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Optimal strategy of plant antiherbivore defense: Implications for apparency and resource-availability theories

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Ecological Research

Abstract

Plants produce chemicals as methods against animal herbivory. Such chemical defenses are classified into two major categories: (i) quantitative defenses with massive production of indigestible substances; and (ii) qualitative defenses with production of poisonous substances. A mathematical model was developed that identified factors that favored the evolution of quantitative defenses. Selecting an annual plant for simplicity, the allocation of photosynthetic production between growth substances and defense substances was considered. If the plant invests more in defense substances, it can protect itself more efficiently from herbivory but with a reduced growth rate. If it invests more in growth substances, the contrary holds. Using Pontoryagin's maximum principle, the following results were obtained: (i) the plant should conduct quantitative defenses when the growth rate (G), reflecting resource-availability, is low and the growth period (T) is long as well; (ii) if the plant invests in quantitative defenses, the optimal proportion of defense substances (χ*) should be higher asG is smaller, but it is independent ofT; and (iii) the value of χ* is not monotone for the effectiveness of defense substance (A), but has a maximum at an intermediate value ofA. Predictions of the model partly supported both Feeny's apparency theory, claiming that apparent plants or their parts for herbivores should quantitatively defend themselves, and Coley's resource-availability theory, claiming that plants with rich resources should invest in growth rather than defense.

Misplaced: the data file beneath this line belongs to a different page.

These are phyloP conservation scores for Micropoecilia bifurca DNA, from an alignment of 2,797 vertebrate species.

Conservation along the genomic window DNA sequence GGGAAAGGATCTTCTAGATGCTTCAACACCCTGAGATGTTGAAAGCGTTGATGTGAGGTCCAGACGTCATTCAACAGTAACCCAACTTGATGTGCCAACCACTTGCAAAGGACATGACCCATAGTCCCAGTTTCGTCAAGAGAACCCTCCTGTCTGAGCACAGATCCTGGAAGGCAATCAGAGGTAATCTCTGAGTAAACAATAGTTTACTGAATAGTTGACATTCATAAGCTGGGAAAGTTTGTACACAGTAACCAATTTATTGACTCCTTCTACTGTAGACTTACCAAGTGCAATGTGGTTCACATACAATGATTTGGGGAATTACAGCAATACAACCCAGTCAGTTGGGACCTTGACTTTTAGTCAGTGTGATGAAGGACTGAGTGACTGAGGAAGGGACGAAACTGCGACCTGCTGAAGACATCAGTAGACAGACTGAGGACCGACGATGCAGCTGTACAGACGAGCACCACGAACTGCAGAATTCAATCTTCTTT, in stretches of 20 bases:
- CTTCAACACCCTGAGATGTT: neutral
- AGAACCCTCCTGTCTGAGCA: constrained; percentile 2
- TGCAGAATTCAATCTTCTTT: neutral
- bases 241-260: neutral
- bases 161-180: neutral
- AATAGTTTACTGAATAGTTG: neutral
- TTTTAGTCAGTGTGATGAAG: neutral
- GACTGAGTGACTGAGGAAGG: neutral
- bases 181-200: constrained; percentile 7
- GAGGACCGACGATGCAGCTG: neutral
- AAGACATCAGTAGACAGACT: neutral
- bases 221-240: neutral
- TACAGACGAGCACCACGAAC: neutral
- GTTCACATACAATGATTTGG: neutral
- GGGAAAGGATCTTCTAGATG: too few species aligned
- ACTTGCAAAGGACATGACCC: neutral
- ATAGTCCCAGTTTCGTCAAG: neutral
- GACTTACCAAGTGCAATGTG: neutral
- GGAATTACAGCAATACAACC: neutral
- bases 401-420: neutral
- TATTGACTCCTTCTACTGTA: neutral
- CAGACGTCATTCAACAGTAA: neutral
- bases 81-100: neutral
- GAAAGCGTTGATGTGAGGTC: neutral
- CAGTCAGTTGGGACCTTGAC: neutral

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Yamamura, N., Tsuji, N. Optimal strategy of plant antiherbivore defense: Implications for apparency and resource-availability theories. Ecol. Res. 10, 19–30 (1995). https://doi.org/10.1007/BF02347652

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  • DOI: https://doi.org/10.1007/BF02347652

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